Actually, the older drives are, assuming a perfect world, more durable. As the NAND shrinks, it grows more fragile and vulnerable to getting electrons stuck within the floating gates (electrons determine voltage states which determines bits and are moved via the magic of quantum tunneling) and the P/E cycle rating drops significantly. That said, I wouldn't trust an old SSD except maybe a Crucial SSD because almost everybody used faulty Sandforce drivers back in the day and those will do more damage than writes. I would also prefer to buy a used drive from somebody here, for instance, so I could ask about any glitches they've experienced or try and get a health report from them as opposed to Newegg where you might get a lemon two days after the return window closes.
Originally Posted by laughingthunder
but retail SSD just has history from around 2009 to now, so basically 4 years or less. The controller may be not stable enough with bugs while brands making HDD experience is much longer. For many years later, SSD definitely should be more stable than HDD, but now is arguable.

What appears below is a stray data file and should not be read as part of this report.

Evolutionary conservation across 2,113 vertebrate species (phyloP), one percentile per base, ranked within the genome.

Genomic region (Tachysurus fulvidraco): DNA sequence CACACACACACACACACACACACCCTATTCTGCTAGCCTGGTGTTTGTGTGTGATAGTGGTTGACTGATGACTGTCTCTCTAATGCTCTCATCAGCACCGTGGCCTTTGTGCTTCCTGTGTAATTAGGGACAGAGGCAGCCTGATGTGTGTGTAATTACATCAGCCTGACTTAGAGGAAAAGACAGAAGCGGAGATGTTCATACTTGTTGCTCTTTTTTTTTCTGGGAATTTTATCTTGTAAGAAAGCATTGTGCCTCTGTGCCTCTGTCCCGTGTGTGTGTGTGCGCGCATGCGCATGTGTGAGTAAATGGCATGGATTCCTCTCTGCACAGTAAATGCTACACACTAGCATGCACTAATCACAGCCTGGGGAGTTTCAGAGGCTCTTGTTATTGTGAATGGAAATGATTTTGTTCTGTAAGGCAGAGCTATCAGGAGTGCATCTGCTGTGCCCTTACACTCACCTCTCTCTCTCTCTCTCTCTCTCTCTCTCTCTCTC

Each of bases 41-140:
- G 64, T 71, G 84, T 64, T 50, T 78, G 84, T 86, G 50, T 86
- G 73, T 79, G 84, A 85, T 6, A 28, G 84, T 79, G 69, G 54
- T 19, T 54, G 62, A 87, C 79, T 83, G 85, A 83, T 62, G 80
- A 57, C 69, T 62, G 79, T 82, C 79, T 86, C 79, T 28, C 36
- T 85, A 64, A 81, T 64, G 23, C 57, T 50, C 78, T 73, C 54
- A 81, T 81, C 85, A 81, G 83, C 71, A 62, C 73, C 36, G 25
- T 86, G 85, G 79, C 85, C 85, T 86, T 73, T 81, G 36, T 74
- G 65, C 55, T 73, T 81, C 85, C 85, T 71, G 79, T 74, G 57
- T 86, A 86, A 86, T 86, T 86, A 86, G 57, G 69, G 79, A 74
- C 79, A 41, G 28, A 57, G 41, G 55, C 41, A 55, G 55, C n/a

I've dropped an SSD and had it bounce a couple times onto hardwood floor. I dare you to do that with an HDD. I assure you, they'll last practically forever outside of ESD and normal wear-and-tear, which is longer than an HDD anyway. And NAND flash has been around for a long time too, but it just barely hit the consumer market, so that point is moot.